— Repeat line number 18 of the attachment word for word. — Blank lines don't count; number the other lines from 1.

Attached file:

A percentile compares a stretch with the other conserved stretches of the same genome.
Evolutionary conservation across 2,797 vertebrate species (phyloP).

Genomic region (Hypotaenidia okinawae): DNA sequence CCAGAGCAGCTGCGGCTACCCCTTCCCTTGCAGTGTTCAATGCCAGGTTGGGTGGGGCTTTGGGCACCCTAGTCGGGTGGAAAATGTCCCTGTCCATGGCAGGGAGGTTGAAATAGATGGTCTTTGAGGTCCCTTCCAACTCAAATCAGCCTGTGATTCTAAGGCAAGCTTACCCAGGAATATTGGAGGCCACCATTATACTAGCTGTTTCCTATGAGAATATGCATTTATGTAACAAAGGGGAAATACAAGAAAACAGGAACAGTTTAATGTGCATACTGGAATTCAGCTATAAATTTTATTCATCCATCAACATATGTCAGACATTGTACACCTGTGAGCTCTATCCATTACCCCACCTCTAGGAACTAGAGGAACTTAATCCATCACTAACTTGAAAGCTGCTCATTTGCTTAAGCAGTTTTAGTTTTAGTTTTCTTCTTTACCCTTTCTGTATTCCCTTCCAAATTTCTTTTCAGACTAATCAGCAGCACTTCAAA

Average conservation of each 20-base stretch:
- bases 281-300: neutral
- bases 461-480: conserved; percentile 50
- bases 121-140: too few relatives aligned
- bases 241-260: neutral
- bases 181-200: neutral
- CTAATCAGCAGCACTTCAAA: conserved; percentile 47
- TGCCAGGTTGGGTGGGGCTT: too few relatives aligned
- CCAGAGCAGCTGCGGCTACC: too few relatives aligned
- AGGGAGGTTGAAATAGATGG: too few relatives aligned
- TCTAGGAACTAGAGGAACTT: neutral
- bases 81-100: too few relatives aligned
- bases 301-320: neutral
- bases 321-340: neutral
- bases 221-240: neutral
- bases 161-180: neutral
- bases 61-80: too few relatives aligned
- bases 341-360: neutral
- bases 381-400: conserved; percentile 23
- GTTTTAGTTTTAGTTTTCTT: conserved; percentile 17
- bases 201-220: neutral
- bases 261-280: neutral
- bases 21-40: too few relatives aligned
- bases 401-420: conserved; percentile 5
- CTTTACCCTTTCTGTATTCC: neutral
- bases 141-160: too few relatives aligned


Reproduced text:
- bases 221-240: neutral